711.62114A/4–1845: Telegram

The Ambassador in France (Caffery) to the Secretary of State

1930. The substance of Department’s 1501 April 16 was conveyed to the Foreign Ministry and it was stressed that the deletion of the words “against Germany” did not change the position of our Government in regard to this matter.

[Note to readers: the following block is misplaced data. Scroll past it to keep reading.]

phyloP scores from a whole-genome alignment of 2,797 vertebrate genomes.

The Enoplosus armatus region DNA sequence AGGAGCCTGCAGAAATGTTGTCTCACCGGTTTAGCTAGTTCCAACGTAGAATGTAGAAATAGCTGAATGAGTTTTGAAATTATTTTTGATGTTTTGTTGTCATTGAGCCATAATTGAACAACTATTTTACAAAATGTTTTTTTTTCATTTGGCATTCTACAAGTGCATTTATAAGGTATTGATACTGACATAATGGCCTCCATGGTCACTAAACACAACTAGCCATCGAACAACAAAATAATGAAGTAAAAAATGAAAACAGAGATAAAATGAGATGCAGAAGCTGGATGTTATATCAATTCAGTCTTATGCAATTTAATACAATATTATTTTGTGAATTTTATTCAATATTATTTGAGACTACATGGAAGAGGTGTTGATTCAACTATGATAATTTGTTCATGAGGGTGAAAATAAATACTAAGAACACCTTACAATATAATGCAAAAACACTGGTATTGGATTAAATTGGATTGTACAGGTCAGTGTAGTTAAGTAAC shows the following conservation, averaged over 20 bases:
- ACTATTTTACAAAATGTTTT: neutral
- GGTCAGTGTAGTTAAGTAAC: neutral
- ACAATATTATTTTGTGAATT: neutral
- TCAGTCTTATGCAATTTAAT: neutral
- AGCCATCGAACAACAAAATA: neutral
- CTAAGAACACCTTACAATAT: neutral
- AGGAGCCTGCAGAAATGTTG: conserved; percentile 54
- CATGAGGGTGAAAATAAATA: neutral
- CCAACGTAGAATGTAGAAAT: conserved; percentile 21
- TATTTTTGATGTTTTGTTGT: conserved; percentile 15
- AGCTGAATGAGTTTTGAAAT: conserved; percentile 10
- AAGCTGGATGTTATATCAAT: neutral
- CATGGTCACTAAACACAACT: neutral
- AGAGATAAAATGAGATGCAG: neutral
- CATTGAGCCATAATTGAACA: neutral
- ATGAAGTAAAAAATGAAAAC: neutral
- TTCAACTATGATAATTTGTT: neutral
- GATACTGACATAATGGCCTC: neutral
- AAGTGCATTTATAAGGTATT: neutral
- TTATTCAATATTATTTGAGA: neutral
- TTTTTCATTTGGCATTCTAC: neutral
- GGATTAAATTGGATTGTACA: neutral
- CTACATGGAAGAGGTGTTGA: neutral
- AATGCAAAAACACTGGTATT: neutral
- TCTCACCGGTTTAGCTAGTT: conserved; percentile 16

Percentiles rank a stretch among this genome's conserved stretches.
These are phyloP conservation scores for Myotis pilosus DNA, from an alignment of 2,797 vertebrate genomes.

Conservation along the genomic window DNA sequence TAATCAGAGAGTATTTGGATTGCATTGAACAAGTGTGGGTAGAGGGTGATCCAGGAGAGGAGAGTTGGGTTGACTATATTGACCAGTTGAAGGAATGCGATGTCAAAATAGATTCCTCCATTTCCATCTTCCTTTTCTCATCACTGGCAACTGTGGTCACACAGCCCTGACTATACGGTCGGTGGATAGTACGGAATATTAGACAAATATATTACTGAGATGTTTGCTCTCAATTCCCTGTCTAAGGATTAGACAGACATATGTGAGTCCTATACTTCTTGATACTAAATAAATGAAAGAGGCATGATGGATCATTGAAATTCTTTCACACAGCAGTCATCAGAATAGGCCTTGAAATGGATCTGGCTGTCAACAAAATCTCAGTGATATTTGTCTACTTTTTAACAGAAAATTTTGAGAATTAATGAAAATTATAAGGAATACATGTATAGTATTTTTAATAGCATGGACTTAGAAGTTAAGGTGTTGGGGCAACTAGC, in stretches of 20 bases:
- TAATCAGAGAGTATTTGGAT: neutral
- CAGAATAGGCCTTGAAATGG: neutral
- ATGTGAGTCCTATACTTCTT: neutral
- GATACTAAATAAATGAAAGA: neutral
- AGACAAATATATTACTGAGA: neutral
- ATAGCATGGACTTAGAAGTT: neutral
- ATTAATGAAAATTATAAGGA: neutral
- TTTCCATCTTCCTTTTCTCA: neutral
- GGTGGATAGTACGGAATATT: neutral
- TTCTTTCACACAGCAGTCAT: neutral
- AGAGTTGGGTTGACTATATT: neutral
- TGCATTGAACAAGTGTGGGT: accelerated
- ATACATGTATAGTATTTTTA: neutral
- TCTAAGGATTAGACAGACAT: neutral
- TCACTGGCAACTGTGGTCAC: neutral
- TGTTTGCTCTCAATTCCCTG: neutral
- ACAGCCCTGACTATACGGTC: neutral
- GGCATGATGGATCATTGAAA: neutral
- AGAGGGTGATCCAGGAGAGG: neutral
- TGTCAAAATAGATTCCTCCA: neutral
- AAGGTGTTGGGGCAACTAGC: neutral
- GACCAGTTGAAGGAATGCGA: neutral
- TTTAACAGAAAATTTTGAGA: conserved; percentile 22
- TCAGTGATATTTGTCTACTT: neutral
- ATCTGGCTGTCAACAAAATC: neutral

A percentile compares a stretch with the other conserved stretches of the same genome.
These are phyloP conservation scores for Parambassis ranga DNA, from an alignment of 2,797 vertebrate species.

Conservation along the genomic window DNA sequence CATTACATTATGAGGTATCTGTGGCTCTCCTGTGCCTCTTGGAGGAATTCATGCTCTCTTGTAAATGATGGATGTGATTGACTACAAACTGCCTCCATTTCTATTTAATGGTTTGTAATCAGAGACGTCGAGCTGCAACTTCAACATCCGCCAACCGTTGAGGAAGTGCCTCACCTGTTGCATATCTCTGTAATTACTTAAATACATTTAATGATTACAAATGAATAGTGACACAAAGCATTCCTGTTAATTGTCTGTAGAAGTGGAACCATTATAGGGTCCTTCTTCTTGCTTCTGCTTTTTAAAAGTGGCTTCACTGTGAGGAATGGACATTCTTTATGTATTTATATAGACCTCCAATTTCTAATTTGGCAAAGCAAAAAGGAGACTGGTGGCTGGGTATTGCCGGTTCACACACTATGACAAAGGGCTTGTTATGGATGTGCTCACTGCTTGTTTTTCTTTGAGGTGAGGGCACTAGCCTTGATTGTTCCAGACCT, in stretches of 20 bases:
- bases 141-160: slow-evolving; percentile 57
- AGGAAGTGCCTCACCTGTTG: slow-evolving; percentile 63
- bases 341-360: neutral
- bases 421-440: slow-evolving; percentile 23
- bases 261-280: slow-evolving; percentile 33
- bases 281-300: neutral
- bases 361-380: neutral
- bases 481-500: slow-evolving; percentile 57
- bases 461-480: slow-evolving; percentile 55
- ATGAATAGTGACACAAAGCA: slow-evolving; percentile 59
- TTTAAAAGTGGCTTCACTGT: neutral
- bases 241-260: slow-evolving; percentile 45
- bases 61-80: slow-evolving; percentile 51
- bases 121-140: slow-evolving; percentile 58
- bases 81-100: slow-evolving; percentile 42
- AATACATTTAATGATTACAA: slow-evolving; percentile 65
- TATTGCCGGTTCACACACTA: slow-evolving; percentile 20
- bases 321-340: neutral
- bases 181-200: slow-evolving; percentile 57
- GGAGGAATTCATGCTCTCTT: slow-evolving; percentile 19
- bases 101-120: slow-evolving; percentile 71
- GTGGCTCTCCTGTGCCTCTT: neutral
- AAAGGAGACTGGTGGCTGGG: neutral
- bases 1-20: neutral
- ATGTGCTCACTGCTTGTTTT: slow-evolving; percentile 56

The pertinent Foreign Ministry official has just told us informally that while the French Government has not taken a final decision it appears practically certain that the War Ministry will not agree to the German proposal insofar as French POWs are concerned. He said that in contrast with the comparatively small number of American [Page 714] POWs, France has hundreds of thousands in Germany. The French are trying to rebuild a strong national army and will need every available man of experience who is physically capable of serving in the armed forces. Furthermore, it appears the war in the Far East may go on for a considerable time and France hopes to make an important contribution to the Allied war effort in the Pacific theater. Therefore the Ministry of War does not find it possible to accept the German proposal which would effectively prevent French POWs from serving on active duty in the armed forces until war in the Far East is over. He observed that had the German proposal been made several months ago it might have been interesting but that now it has not the same value since the Allied advance will liberate the great majority of Allied prisoners and those that remain in German hands in the so-called “redoubt” in central Germany will not profit from any such agreement.